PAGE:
We performed a pharmacokinetic analysis after a single i.p. injection of human IL-15 (0.5 μg) and found peak plasma levels of 4771 ± 670 pg/mL occurring at 1 hour. IL-15 persisted as long as 12 hours after injection with an estimated half-life of 1.15 hours (Fig. 1A) ⇓ . We next inoculated immunodeficient rag2−/− mice with the P1A-expressing J558 tumor cell line, and when tumors reached a mean diameter of 10 mm, mice were treated with a single adoptive transfer of pooled spleen and lymph node cells from P1CTL transgenic mice. These mice were randomized to receive daily low-dose recombinant human IL-15 as a single agent or PBS vehicle control. Adoptive transfer with vehicle treatment resulted in initial tumor regression, followed by stabilization of tumor size, and then subsequent tumor relapse around day 35 (Fig. 1B) ⇓ . Relapsing tumors in vehicle-treated mice expanded unchecked to a diameter of 25 to 30 mm, at which time mice were sacrificed. In contrast, administration of exogenous IL-15 after adoptive transfer significantly prolonged tumor remission compared with vehicle treatment (Fig. 1B ⇓ ; day 50, P < 0.002). IL-15 treatment of control mice that did not receive adoptive transfer of T cells did not result in inhibition of tumor growth (Fig. 1C) ⇓ .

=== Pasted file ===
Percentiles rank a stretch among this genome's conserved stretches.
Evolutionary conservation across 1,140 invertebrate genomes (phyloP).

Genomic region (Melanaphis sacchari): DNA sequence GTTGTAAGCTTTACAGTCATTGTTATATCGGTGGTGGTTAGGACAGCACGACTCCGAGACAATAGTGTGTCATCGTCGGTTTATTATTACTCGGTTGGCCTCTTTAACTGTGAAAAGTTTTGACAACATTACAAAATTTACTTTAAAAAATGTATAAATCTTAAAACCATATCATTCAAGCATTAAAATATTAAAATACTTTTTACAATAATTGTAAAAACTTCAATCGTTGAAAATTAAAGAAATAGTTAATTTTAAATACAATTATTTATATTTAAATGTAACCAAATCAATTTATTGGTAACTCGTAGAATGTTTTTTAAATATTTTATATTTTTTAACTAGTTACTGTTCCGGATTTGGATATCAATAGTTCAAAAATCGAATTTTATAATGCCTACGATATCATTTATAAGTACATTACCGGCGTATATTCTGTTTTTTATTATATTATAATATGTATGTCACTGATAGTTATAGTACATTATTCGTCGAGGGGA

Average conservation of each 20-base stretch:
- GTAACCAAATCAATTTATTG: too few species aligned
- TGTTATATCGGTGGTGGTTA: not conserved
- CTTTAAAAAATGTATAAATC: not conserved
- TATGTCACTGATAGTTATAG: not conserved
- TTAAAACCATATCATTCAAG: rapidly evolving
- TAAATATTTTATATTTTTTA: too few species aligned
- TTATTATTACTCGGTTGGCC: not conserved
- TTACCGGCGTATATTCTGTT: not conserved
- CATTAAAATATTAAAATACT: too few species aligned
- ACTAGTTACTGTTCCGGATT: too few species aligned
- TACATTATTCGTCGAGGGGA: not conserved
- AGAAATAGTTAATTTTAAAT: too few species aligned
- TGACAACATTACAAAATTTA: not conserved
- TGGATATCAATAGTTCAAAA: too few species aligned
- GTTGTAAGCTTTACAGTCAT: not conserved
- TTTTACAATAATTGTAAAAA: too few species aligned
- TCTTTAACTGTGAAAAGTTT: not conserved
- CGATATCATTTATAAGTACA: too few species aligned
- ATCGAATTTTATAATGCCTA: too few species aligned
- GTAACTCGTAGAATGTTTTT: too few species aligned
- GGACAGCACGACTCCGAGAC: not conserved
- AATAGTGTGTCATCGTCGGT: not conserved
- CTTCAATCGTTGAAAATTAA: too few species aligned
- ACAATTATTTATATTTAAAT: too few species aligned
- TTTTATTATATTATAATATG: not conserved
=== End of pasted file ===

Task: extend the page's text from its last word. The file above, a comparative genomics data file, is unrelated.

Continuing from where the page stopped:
Single Agent Low-Dose IL-15 Therapy Maintains Tumor-Specific Memory CD8+ T Cells In vivo.
We sought to determine whether provision of IL-15 could sustain or increase the proportion of adoptively transferred P1CTLs in tumor-bearing mice. As a means to identify tumor-specific T cells in vivo, we used the Vα8 TCR chain expressed on transgenic tumor-specific T cells. Twenty-one days after adoptive transfer of P1CTL, mice receiving IL-15 treatment had significantly greater CD8+ Vα8+ P1CTLs in peripheral blood compared with vehicle-treated mice (Fig. 2A ⇓ , mean 26.3 versus 5.1%, P < 10−5). Blood P1CTLs in both groups displayed an activated or effector memory T-cell phenotype in vivo with high levels of CD44 and low levels of CD62L expression (Fig. 2B ⇓ ; refs. 23 , 24 ).
IL-15 Mediates Complete Tumor Regression and Long-Term Maintenance of Tumor-Specific Memory CD8+ T Cells.